The TTUHRT was established in 1998 with the development of the Wind Engineering Mobile Instrument Tower Experiment (WEMITE) and is made up of faculty and students from the Atmospheric Science Group and the National Wind Institute. The original goal of TTU atmospheric scientists and wind engineers was to develop a mobile and rugged meteorological observing station that could be deployed in the path of landfalling tropical cyclones. Often during tropical cyclone landfalls, conventional observing stations fail well before the arrival of peak winds, resulting in a lack of wind data in the region most effected by the storm (80% failure rate in sustained winds over 50 mph). The need existed for a self-sustained ruggedized observing station that could be transported to the landfall region. Texas Tech atmospheric scientists and wind engineers set out to meet this need.
The goal became a reality in 1998 with funding from NIST, NSF, and INEEL. WEMITE #1 became operational in time for the 1998 Atlantic Hurricane Season. WEMITE #2 soon followed in 1999. The two towers made 7 total deployments during the 1998 and 1999 Atlantic hurricane seasons. The two towers were trailer mounted, self-sustaining, and anchored with modified mobile home anchors and up to six guy wires. They collected wind speed and direction data at multiple levels, including 10 m (33 ft) as well as temperature, barometric pressure, and relative humidity. The two towers were decommissioned in August 2011.
Three portable mesonet towers (PMT) were added to the fleet in 2002. The PMTs are 10 m single aluminum mast platforms which collect wind data at 10 m (33 ft) as well as standard meteorological data. They are not ruggedized but are anchored via six guy wires and modified mobile home anchors. They have since been retired in favor of the rapidly deployable StickNet platforms. TTUHRT has made over 120 individual platform deployments in 25 different landfalling tropical cyclones.
Also in 2002, Texas Tech entered a partnership with the University of Oklahoma, Texas A & M University, and the National Severe Storms Laboratory to develop two mobile C-Band Doppler radars. The Shared Mobile Atmospheric Research and Teaching Radars (SMART-R) were first deployed by Texas Tech during Hurricane Lili in 2002. They are the only two mobile C-Band Doppler radars in the world. With the addition of the mobile radars, the project officially became Texas Tech University's Hurricanes at Landfall Project. Texas Tech deployed all five towers and both mobile radars for Hurricanes Isabel (2003) and Frances (2004).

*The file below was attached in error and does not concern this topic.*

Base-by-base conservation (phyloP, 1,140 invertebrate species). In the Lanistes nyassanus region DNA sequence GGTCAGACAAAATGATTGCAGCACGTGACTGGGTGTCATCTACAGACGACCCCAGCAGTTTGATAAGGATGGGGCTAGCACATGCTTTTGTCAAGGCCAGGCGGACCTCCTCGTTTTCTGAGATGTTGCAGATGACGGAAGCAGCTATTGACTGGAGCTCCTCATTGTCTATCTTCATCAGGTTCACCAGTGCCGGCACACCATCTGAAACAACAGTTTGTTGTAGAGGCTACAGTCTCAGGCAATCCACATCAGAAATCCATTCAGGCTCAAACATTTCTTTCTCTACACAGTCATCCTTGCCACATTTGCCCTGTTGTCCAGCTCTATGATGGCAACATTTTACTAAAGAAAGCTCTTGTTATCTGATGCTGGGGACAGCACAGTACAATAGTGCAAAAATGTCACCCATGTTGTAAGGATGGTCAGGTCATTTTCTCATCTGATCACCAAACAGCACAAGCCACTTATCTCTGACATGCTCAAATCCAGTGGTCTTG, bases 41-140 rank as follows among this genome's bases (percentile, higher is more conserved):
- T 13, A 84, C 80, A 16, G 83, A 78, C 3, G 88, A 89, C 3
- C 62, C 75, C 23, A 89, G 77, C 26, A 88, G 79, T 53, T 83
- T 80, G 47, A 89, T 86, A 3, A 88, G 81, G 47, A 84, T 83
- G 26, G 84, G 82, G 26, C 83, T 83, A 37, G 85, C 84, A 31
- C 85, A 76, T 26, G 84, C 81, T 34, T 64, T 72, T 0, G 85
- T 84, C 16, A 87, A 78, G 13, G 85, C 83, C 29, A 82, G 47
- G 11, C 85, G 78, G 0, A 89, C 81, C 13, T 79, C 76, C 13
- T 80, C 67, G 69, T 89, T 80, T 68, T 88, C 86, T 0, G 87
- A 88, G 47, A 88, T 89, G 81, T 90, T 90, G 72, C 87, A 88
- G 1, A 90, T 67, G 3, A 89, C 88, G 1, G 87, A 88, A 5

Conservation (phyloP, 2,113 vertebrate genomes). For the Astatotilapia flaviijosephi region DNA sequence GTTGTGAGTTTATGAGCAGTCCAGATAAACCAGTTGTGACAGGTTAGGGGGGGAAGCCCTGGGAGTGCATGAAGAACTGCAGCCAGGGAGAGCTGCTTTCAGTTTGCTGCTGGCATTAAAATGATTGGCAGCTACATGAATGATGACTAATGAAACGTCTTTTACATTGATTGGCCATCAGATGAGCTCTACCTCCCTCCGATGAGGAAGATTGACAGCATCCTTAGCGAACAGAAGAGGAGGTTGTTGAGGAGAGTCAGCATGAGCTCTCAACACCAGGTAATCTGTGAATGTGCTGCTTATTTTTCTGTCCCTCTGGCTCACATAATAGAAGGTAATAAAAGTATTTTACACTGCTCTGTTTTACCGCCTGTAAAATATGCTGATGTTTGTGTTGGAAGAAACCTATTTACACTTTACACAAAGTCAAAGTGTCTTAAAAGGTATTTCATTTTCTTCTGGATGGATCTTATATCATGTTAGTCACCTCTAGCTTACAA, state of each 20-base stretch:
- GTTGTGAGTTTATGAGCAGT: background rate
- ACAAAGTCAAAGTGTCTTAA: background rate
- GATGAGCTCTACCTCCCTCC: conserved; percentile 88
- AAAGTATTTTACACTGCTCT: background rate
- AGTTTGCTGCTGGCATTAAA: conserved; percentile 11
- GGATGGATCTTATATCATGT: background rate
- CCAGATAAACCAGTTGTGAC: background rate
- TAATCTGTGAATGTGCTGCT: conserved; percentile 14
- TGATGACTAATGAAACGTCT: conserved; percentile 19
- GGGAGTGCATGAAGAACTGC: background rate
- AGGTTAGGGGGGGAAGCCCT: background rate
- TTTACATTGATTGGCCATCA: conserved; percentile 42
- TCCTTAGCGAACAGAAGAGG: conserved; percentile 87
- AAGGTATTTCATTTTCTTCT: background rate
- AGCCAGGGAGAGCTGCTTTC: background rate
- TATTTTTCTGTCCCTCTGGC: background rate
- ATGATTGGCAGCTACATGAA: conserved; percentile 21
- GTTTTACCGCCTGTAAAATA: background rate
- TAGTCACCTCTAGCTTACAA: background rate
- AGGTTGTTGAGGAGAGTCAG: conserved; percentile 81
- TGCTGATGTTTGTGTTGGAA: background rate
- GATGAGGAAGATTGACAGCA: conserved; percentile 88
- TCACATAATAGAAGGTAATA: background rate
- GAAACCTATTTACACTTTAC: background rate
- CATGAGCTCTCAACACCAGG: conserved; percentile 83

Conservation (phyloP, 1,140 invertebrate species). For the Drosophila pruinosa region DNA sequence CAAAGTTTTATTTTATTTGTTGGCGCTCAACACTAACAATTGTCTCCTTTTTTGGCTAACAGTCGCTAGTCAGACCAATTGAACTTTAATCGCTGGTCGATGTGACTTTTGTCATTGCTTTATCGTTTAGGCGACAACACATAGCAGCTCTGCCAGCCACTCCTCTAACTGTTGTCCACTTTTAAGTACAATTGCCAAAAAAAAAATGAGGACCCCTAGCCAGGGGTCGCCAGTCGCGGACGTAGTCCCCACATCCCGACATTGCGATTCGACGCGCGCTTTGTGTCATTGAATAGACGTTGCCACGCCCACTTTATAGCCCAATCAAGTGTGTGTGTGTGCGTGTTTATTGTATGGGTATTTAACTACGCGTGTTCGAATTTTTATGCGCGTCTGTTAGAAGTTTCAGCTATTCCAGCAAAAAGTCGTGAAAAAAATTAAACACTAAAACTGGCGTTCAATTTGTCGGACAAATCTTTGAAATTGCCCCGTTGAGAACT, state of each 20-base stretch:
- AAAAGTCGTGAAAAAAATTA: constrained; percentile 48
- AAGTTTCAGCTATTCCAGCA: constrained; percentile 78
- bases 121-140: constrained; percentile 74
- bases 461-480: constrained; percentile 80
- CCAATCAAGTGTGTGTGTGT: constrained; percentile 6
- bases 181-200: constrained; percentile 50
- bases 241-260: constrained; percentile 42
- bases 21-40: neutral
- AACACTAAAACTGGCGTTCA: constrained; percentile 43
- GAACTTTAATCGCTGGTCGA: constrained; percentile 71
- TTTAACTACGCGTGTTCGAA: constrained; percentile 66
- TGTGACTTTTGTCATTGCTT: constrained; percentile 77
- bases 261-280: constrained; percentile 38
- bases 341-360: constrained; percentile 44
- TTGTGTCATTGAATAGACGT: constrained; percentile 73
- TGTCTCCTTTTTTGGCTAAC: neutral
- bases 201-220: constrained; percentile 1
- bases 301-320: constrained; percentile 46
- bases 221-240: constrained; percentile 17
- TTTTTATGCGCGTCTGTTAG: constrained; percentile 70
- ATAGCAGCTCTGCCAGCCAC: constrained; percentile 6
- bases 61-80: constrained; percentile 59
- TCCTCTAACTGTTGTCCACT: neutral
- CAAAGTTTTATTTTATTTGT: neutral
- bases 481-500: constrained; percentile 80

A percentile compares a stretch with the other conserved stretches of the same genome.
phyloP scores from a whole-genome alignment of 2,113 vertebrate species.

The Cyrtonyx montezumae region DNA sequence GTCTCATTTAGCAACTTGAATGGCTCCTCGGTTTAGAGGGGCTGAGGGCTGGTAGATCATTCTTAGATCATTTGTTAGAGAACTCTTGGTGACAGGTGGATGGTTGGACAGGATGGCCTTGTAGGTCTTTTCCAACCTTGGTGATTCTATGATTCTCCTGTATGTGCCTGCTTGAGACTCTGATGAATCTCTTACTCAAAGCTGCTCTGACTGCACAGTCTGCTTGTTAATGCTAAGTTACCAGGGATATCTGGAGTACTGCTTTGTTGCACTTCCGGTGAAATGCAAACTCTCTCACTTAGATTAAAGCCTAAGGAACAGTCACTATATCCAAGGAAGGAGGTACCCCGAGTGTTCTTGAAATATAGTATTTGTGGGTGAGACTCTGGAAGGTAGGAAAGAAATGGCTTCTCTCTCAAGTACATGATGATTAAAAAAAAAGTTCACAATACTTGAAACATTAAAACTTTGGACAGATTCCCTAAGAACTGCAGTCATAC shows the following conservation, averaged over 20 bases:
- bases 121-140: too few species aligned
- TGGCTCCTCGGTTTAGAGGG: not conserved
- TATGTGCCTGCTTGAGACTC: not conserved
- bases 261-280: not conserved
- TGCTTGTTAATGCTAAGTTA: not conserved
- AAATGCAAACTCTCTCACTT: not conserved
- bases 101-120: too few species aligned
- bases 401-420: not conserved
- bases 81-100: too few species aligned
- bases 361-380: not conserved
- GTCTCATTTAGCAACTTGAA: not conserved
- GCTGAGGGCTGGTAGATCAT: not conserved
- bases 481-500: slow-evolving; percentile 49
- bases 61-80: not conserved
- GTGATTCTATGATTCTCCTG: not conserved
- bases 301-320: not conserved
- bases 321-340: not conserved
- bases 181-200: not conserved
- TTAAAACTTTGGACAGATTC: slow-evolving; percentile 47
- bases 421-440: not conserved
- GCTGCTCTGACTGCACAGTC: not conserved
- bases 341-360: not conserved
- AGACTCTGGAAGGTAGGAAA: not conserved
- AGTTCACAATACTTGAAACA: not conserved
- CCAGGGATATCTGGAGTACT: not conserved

In 2006, the rapidly deployable StickNet platforms became operational. The 2.25 m platforms allow for a greater spatial resolution of complete wind datasets from the landfall region. TTUHRT currently has 2 trailers with a total of 24 operational StickNet probes. The final goal of the StickNet initiative is to deploy as many as forty 2 m stations to the landfall region thus substantially reducing the uncertainty in hurricane winds at landfall. The StickNet probes were designed and built entirely by students from Texas Tech's Wind Science and Engineering Program and the Atmospheric Science Group . The StickNet probes played a key role during the VORTEX-2 research project. StickNets made their first venture into the tropical cyclone environment during Hurricane Dolly (2008).
The Wind Science and Engineering Research Center (now the National Wind Institute) received a grant from the Texas Tech Office of the Vice President for Research to develop two Ka-band mobile Doppler radar systems. The addition of the mobile radars and continued growth of the StickNet initiative will bring Texas Tech's observational capability to the forefront of hurricane and meteorological field research. TTUKa-1 was first deployed into the tropical cyclone environment during Tropical Storm Ida (2009). Both TTUKa-1 and TTUKa-2 participated in the 2010 field phase of the VORTEX 2 tornado research project and Hurricane Irene (2011).